Why this article?
We are always told that reading books is something you must do, that you must read books to improve a wide range of things from vocabulary to emotional intelligence. For some, me included, that can result in reading fatigue and books being read for the wrong reasons. So, I tried to dig deep and figure out what motivates my reading, which I concluded was (1) enjoyment/relaxation and (2) personal development in something that I want to learn more about. I concluded that what I wanted to learn more about was cybersecurity.
If you are interested in cybersecurity, chances are that you already have your favorite go-to sources for learning what you want, whether it's related news (my favorite source of cybersecurity news is the daily CyberWire podcast) or in-depth articles. My problem with this kind of learning is that it rarely explores a topic more thoroughly than what you can absorb in less than 30 minutes. Let's face it, that's a bit like reading the summary of the book you should've read for that seminar but didn't. The benefits of learning by reading books is that books are not constrained by these time limits. Books are a bigger time investment spread over a longer period, but also, at least for me, much more rewarding.
In an effort primarily directed at motivating myself to really understand what I'm reading I'll try to give at least one monthly recommendation on a book related to cybersecurity and/or information security. I hope that someone might find some benefit from reading these recommendations.
How To Measure Anything In Cybersecurity Risk
By: Douglas W. Hubbard & Richard Seiersen
Hubbard is renowned for being the author of How To Measure Anything: Finding the Value of “Intangibles” in Business and The Failure of Risk Management: Why It’s Broken and How to Fix It. The latest installment in the How To Measure Anything series could be summarized as a book explaining the problem with measuring cybersecurity risk with the infamous risk matrices and how to use an alternative method based on statistics.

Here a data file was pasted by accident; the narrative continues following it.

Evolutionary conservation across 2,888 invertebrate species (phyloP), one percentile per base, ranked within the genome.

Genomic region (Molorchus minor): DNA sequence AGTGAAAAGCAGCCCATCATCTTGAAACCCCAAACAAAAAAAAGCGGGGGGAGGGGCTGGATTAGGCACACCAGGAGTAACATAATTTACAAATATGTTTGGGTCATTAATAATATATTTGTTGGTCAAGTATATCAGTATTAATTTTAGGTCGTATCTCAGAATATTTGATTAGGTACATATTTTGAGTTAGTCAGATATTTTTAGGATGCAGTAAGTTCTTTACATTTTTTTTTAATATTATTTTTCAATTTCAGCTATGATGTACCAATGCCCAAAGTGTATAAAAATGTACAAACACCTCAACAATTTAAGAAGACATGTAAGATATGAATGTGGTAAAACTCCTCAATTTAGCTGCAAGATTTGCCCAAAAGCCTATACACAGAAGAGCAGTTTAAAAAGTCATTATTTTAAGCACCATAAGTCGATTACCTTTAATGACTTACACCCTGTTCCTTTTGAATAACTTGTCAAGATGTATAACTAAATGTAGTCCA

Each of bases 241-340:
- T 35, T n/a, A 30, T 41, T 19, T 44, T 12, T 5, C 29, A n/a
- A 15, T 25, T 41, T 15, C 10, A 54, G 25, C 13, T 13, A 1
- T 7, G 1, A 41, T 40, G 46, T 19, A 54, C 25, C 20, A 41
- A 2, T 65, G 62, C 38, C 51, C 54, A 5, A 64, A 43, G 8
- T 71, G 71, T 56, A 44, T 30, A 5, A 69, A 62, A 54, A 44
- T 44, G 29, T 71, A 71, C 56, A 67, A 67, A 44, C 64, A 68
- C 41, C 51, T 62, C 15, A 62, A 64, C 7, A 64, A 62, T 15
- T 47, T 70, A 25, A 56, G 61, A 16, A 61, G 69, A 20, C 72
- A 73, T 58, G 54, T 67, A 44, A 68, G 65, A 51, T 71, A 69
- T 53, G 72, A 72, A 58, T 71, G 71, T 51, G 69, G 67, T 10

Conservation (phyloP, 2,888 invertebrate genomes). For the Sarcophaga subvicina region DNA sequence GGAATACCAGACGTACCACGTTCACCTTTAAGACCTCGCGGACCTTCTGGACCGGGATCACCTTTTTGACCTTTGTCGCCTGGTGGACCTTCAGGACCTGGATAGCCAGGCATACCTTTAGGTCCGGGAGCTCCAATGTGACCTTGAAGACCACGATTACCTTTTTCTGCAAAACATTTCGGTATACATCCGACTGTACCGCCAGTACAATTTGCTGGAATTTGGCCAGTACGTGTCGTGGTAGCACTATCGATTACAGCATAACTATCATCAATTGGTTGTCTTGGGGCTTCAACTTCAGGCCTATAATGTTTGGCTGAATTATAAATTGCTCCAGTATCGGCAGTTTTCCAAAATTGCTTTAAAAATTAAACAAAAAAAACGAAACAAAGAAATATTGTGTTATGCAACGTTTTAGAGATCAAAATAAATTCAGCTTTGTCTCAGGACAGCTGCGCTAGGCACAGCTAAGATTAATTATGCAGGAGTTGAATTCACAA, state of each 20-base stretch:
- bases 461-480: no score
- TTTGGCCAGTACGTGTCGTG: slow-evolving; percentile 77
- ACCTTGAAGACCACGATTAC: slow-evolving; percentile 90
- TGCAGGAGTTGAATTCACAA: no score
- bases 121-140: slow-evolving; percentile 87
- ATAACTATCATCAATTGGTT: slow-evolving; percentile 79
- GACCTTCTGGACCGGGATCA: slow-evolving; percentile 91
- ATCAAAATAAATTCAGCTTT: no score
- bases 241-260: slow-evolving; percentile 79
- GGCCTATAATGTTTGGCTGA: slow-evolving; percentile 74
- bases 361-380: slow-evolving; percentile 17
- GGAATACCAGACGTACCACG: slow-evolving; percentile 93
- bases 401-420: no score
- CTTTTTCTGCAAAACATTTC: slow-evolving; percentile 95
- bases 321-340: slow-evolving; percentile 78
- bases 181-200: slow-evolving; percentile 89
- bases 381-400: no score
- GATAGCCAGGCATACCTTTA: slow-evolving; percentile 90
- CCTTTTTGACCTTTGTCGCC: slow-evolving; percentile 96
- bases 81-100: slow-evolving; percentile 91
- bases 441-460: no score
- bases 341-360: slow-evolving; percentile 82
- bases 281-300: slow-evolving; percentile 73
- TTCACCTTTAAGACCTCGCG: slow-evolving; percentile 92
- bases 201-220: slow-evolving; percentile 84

So why is this relevant? For me the answer is that I always found risk matrices to be quite meaningless and confusing. When I studied cybersecurity at university we were presented with examples of above mentioned risk matrices and we were given a summary of how they are supposed to be used and why. After this we were divided into groups and tasked with using these risk matrices to determine some kind of risk level for certain risks we were provided with.
Total confusion then ensued, we found the idea of using an arbitrary scale consisting of 1-5 where 1 represents 'insignificant' and 5 'catastrophic' very confusing. I'm not ashamed to say that we went down the road that we considered safe, e.g. claiming that 90% of the risks belonged to 3 (Moderate risk) on the risk matrices. The risks that to us seemed extra severe were given a 5, just to be 'safe'.
Now you might say that it's not very strange that a group of students with no real experience of cybersecurity would mess up badly when determining the appropriate risk level for certain risks. This is fair criticism, but as Hubbard & Seiersen argues this poor use of risk matrices is not limited to students or junior employees. In fact, the authors present studies showing that no matter how experienced the professional, risk matrices are generally not good. Even when a cybersecurity professional feels like they know the appropriate risk level for a certain type of risk based on their previous experiences, the authors argue that the cybersecurity professional will have a quite selective memory which does not represent an objective view of the risk level. Instead they argue that using simple statistical models we can eliminate as much bias as possible when measuring cybersecurity risks, and they make a convincing case for their methods.
In short, the book could be divided into three major parts:
What's wrong with current best practices of measuring risk?
Why you should use a simple quantitative solution instead
How you should use above mentioned solution
Anything arguing the use of statistical models will be sure to frighten certain people off from using that method, which is hardly surprising as we tend to view statistics as something difficult. The solution that the authors present is not more difficult than using the risk matrices today, and arguably much more beneficial in your efforts to measure risk. The book also does a lengthy debunking of the usual arguments presented against using statistics for measuring cybersecurity risk, and the authors makes a good case here as well.
The book is marketed with the question What if your single biggest cybersecurity risk was the risk assessment method itself? and based on the arguments presented in the book this is a valid question. The authors argue that using standard industry best practices might, due to bias, even be worse than assigning random risk levels. I would recommend anyone who's a stakeholder in the risk assessment and risk management process in an organization to read this book. We need better methods for measuring risk, we need them fast and we need to have support from stakeholders to use them.
TLDR: Book about measuring risk, argues that standard industry best practices might be worse than randomly assigning risk levels. Debunks arguments against using quantitative solutions and teaches you how to use statistics in risk measurement. Also provides the tools you need. Read this book if you are a stakeholder in an organizations risk assessment and risk management process. Don't fear statistics.